Megan Farr and Sarah Mussi PowerPoint Presentation January 2014

How to write a children’s book that editors know they can go for…

What do editors want?

  • This is a total mystery to most writers , so we have to be cunning sleuths…
  • What might they go for? … Pick up your magnifying glass – let’s start to see if we can find any clues…
  • Start by examining the crime scene…
  • Checklist
  • What do children like reading
  • What will parents buy/ librarians stock?
  • What has succeeded before?
  • Why has it succeeded before?
  • Others?

Red herrings…

  • Editors go for some books that include factors which are totally beyond your control.
  • So don’t be side tracked…

Things beyond your control

  • Being famous like David Beckham
  • Already being published by the editor
  • Having entered the canon like To Kill a Mockingbird.
  • others?

What does that leave?

  • YOU
  • So only look at books that:
  • Are written by a writer like you
  • Have no extraordinary advantages in terms of editor-go-for-ness.

So what DO editor’s think they can go for?

  • I’m an author –so I don’t really know – so I have to make an educated guess: a book that they can:
  • Sell rights to?
  • Get into festivals?
  • Interest bloggers?
  • Get into schools?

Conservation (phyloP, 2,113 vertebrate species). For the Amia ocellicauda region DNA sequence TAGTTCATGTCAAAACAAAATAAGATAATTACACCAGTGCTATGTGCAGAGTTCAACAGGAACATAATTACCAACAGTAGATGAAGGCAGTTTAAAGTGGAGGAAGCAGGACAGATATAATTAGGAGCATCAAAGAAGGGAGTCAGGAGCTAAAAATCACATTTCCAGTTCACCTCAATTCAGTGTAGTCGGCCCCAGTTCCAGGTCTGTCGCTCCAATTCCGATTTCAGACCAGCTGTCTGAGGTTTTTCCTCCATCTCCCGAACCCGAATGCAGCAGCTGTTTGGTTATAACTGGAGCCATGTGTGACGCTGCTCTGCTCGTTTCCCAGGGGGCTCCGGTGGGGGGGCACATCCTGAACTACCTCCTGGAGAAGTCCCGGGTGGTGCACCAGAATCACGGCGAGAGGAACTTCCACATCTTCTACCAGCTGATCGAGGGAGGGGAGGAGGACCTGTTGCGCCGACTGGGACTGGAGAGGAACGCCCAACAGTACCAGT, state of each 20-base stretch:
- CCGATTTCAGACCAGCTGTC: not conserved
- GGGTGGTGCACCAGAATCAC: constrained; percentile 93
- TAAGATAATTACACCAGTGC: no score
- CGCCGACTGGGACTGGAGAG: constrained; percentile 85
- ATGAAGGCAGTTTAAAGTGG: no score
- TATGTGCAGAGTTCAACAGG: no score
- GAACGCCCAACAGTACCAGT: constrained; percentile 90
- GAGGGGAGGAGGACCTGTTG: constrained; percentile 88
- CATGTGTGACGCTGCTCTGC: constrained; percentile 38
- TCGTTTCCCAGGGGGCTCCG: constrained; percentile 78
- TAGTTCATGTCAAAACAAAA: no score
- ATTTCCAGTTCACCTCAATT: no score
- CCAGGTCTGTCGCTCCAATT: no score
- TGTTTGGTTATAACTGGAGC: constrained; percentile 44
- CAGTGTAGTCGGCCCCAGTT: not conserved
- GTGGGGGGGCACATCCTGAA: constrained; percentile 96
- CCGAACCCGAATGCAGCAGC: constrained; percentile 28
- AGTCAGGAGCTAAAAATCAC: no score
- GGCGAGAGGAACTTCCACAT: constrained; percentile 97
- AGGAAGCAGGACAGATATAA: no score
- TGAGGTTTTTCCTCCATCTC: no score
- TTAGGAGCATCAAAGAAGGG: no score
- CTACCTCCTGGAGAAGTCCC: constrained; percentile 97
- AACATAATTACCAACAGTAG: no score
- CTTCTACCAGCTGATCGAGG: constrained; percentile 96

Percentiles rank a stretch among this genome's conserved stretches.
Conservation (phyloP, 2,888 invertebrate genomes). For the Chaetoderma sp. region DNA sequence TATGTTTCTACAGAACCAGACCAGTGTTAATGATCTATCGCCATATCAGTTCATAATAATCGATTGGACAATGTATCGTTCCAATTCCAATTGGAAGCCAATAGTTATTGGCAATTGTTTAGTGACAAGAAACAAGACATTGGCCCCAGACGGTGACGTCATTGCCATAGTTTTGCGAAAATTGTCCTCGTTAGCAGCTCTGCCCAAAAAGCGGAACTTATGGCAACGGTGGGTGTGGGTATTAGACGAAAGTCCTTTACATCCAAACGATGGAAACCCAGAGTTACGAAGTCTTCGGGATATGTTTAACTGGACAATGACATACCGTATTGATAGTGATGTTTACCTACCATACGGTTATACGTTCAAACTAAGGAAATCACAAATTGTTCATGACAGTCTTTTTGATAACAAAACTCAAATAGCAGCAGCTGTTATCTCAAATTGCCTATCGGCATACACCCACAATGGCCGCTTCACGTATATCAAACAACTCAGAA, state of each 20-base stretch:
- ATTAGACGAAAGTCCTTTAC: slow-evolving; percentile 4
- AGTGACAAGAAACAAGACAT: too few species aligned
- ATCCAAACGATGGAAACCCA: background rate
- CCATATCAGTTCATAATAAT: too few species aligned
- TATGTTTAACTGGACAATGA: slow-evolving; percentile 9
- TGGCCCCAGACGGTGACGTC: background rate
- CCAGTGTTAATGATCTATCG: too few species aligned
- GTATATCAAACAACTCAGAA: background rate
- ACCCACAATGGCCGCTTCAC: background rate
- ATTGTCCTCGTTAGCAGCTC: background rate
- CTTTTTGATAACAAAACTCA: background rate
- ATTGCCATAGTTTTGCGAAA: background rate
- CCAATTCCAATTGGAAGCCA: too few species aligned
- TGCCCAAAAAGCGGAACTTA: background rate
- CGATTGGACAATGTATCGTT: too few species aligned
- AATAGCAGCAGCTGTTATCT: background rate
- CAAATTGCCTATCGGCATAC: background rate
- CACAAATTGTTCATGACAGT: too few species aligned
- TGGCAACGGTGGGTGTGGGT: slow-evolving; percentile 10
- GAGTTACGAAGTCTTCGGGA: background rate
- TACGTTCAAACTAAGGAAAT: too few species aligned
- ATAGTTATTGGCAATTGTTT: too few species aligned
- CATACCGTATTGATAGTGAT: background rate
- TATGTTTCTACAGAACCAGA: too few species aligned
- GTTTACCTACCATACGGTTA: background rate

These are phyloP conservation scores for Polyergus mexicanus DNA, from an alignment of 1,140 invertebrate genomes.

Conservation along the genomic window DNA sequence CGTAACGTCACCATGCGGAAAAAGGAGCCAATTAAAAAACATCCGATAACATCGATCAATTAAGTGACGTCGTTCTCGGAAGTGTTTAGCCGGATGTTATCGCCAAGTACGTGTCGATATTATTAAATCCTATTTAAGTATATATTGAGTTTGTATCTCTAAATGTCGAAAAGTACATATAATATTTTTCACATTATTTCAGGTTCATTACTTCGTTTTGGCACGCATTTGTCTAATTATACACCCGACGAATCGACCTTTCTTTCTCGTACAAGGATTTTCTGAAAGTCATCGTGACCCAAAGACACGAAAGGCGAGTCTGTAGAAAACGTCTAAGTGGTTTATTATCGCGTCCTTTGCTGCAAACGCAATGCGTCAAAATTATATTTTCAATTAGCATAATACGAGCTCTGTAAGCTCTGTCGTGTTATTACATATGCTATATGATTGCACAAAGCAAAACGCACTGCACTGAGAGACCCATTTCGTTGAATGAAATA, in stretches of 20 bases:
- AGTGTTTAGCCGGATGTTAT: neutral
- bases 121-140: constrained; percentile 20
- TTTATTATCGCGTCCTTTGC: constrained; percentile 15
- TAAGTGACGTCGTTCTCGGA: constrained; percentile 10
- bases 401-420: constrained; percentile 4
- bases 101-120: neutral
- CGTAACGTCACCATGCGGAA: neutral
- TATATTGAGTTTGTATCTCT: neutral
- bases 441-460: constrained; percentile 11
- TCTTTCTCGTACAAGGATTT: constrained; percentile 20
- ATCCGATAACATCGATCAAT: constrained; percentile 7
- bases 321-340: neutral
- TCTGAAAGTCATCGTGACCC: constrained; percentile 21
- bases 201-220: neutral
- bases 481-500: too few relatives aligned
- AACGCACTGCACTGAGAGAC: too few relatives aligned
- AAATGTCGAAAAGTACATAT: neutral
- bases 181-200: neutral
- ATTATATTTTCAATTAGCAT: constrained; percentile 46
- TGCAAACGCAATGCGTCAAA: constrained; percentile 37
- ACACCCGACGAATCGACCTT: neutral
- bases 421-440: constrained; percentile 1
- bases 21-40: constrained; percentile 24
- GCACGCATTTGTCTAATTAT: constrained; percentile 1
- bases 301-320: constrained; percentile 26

• Create a buzz about?
  • Take to book fairs?
  • LIKE ? (that’s pretty vague!)

Hopefully Megan can tell us more!

Back to the crime scene…What did those successful books do?

  • Pleased librarians
  • Engaged       child readers
  • Were age appropriate
  • Educational ? Or dealt with interesting issues?
  • Page turning
  • High concepts
  • Original and unusual USPs
  • Well written
  • Saleable…

What do I (The Mussi) do?

Before I try to get that killer contract I…

  • Research books being currently published (by publication house if possible)
  • I try to create a data base of the interests of editors (don’t often get very far with that)
  • I read new books out
  • I interview children on their likes and dislikes

4 Key Ingredients – I always try to include in a proposal

  • Some depth in the story
  • Page turnability
  • Original and exciting concept or a new original exciting take on an old one
  • Interesting voice or narration

So how do I set about doing that?

  • I brainstorm ideas that suit
  • I eliminate any idea that are not original enough
  • I check the idea against the list /data base I’ve created
  • I write a story pitch for the idea
  • I repeat this until I have a portfolio of possible ideas
  • I send them out to other trusted readers for feedback (I am only interested in negative feedback)
  • I redraft the ideas

What then?

  • I can go straight to my agent…
  • but if you don’t have one…
  • You will need to write up the first few thousand words. (If an editor is interested in one of my ideas I have to do that too.)
  • And send it out or pitch it – at a one to one.

And what if nothing happens?

  • I do it all over again.
  • My philosophy is very simple
  • If at first you don’t succeed – give up (with that idea)
  • Where there’s a will there’s a way (and if there’s no way there’re always excuses)
  • if they aren’t interested in an idea, and don’t think it’ll sell – then why the heck should I be?

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